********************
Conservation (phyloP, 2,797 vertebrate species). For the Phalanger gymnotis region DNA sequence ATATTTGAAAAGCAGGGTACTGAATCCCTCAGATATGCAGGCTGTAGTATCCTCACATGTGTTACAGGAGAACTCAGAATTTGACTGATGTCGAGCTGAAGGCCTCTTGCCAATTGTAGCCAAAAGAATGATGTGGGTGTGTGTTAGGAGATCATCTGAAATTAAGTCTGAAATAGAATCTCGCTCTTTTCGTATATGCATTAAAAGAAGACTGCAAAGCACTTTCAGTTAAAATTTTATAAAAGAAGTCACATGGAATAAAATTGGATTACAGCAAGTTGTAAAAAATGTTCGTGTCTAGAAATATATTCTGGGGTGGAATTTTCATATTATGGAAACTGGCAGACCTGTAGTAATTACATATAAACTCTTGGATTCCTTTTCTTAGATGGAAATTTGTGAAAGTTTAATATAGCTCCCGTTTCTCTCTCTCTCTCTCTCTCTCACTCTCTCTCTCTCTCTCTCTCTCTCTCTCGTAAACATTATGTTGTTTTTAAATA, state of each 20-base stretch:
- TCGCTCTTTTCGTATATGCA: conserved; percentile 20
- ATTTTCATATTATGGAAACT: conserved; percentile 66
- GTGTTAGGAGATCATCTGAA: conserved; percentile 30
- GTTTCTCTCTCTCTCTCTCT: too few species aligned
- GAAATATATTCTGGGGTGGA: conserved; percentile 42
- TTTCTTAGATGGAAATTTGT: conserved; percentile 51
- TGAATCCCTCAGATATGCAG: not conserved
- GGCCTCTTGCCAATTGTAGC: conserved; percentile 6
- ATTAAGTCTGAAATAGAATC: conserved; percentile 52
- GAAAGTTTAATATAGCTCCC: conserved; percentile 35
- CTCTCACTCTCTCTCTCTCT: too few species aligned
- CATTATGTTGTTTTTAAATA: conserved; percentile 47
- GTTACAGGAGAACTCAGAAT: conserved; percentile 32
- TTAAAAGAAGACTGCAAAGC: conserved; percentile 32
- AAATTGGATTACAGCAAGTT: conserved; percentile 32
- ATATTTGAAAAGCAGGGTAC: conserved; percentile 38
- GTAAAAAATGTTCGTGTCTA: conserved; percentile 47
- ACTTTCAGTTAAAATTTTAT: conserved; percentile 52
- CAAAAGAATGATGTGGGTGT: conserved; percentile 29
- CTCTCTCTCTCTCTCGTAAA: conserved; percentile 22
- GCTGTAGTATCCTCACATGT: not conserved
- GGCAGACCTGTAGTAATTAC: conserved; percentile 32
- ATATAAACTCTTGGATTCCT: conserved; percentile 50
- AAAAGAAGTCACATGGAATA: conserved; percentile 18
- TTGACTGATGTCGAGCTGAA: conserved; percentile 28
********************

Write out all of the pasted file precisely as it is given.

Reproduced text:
Conservation (phyloP, 2,797 vertebrate species). For the Phalanger gymnotis region DNA sequence ATATTTGAAAAGCAGGGTACTGAATCCCTCAGATATGCAGGCTGTAGTATCCTCACATGTGTTACAGGAGAACTCAGAATTTGACTGATGTCGAGCTGAAGGCCTCTTGCCAATTGTAGCCAAAAGAATGATGTGGGTGTGTGTTAGGAGATCATCTGAAATTAAGTCTGAAATAGAATCTCGCTCTTTTCGTATATGCATTAAAAGAAGACTGCAAAGCACTTTCAGTTAAAATTTTATAAAAGAAGTCACATGGAATAAAATTGGATTACAGCAAGTTGTAAAAAATGTTCGTGTCTAGAAATATATTCTGGGGTGGAATTTTCATATTATGGAAACTGGCAGACCTGTAGTAATTACATATAAACTCTTGGATTCCTTTTCTTAGATGGAAATTTGTGAAAGTTTAATATAGCTCCCGTTTCTCTCTCTCTCTCTCTCTCTCACTCTCTCTCTCTCTCTCTCTCTCTCTCTCGTAAACATTATGTTGTTTTTAAATA, state of each 20-base stretch:
- TCGCTCTTTTCGTATATGCA: conserved; percentile 20
- ATTTTCATATTATGGAAACT: conserved; percentile 66
- GTGTTAGGAGATCATCTGAA: conserved; percentile 30
- GTTTCTCTCTCTCTCTCTCT: too few species aligned
- GAAATATATTCTGGGGTGGA: conserved; percentile 42
- TTTCTTAGATGGAAATTTGT: conserved; percentile 51
- TGAATCCCTCAGATATGCAG: not conserved
- GGCCTCTTGCCAATTGTAGC: conserved; percentile 6
- ATTAAGTCTGAAATAGAATC: conserved; percentile 52
- GAAAGTTTAATATAGCTCCC: conserved; percentile 35
- CTCTCACTCTCTCTCTCTCT: too few species aligned
- CATTATGTTGTTTTTAAATA: conserved; percentile 47
- GTTACAGGAGAACTCAGAAT: conserved; percentile 32
- TTAAAAGAAGACTGCAAAGC: conserved; percentile 32
- AAATTGGATTACAGCAAGTT: conserved; percentile 32
- ATATTTGAAAAGCAGGGTAC: conserved; percentile 38
- GTAAAAAATGTTCGTGTCTA: conserved; percentile 47
- ACTTTCAGTTAAAATTTTAT: conserved; percentile 52
- CAAAAGAATGATGTGGGTGT: conserved; percentile 29
- CTCTCTCTCTCTCTCGTAAA: conserved; percentile 22
- GCTGTAGTATCCTCACATGT: not conserved
- GGCAGACCTGTAGTAATTAC: conserved; percentile 32
- ATATAAACTCTTGGATTCCT: conserved; percentile 50
- AAAAGAAGTCACATGGAATA: conserved; percentile 18
- TTGACTGATGTCGAGCTGAA: conserved; percentile 28